Among the causes for periodontal (gum) disease are genetic susceptibility, smoking, and other illnesses like diabetes. Periodontal maintenance involves removing plaque and tartar from above and below the gum line. Most gum diseases are preventable with proper oral hygiene. However, what can start out as gingivitis (inflamed or bleeding gums) can quickly turn into periodontitis. In such cases, gums pull away from the tooth to create “pockets,” thereby exposing a dental root to infection. It can also lead to prolonged bad breath, loose teeth, painful chewing and other complications.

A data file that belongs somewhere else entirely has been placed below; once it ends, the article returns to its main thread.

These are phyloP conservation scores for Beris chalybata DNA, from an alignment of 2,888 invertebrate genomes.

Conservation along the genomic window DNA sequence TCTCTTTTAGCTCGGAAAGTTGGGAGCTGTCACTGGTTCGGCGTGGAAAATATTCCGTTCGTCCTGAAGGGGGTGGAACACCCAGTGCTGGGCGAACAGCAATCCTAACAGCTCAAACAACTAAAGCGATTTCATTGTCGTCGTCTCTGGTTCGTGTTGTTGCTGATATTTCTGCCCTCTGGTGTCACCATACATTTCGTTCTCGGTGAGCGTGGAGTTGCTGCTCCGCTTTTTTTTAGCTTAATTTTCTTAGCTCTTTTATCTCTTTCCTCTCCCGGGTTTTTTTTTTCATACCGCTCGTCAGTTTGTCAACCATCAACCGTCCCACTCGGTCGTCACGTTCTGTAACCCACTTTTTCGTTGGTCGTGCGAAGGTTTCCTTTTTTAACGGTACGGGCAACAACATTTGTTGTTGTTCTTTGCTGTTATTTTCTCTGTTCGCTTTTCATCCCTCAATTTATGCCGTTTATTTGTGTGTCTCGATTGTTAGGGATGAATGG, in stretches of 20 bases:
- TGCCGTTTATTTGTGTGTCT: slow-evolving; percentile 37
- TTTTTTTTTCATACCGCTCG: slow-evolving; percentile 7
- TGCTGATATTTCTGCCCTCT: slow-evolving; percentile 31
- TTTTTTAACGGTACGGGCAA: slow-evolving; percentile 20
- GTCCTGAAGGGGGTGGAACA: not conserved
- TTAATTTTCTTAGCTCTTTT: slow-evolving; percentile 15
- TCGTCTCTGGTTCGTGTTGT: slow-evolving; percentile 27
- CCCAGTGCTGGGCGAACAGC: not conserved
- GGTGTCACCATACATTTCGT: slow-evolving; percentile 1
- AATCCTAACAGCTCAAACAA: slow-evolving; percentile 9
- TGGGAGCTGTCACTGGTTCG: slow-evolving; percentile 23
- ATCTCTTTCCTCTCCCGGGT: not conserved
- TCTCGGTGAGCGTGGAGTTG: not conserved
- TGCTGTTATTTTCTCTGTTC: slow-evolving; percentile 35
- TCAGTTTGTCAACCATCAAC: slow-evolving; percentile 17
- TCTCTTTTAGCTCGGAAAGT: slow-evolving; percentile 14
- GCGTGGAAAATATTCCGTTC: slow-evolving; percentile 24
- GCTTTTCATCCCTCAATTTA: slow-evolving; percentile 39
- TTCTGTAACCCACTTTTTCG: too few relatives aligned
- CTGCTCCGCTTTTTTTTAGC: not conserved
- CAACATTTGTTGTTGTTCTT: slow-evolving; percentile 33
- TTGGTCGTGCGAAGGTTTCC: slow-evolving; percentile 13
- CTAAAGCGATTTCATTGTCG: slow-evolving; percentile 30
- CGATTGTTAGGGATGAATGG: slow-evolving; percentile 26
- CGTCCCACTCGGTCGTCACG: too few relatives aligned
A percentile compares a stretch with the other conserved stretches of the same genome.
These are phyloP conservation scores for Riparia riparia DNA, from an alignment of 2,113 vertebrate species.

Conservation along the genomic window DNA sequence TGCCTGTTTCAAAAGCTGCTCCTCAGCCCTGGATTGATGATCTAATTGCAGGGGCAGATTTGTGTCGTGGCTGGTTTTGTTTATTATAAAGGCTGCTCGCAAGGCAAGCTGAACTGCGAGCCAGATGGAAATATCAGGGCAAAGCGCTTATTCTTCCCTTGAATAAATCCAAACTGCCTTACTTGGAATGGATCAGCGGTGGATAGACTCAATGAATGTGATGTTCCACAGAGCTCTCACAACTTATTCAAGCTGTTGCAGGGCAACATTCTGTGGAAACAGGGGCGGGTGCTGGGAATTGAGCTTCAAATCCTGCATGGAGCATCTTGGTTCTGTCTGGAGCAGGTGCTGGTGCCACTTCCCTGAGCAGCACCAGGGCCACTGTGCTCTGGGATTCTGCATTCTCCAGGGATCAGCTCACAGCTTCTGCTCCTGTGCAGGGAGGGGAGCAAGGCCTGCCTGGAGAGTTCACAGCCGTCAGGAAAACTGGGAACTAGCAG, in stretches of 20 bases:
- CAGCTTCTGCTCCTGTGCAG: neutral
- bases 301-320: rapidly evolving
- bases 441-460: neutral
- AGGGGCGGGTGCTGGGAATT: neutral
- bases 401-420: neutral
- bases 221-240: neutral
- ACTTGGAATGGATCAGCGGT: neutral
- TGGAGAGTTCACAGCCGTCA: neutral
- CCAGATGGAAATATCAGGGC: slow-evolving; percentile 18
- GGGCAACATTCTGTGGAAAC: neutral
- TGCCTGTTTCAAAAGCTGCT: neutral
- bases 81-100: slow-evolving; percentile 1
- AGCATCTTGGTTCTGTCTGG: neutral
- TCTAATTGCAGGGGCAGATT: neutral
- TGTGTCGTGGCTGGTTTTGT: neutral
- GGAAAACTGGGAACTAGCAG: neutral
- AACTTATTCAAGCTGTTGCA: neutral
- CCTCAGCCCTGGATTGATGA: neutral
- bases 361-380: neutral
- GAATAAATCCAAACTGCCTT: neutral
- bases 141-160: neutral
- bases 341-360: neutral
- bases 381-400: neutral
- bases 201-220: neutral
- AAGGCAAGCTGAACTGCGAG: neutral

Diagnosing Gum Disease
The diagnosis of Gum disease includes a number of aspects such as pocket depths around your teeth, percentage of bleeding when the dentist probes the deep pockets around the teeth, and bone and attachement loss. These measurements help the dentist determine if the condition is gingivitis, slight periodontitis, moderate periodontitis or severe periodontitis.
In some circumstances when you have deep pockets your dentist may recommend scaling and root planning (SRP), otherwise known as a deep cleaning. Surgery may be recommended to remove particularly deep pockets that will not resolve with non-surgical means.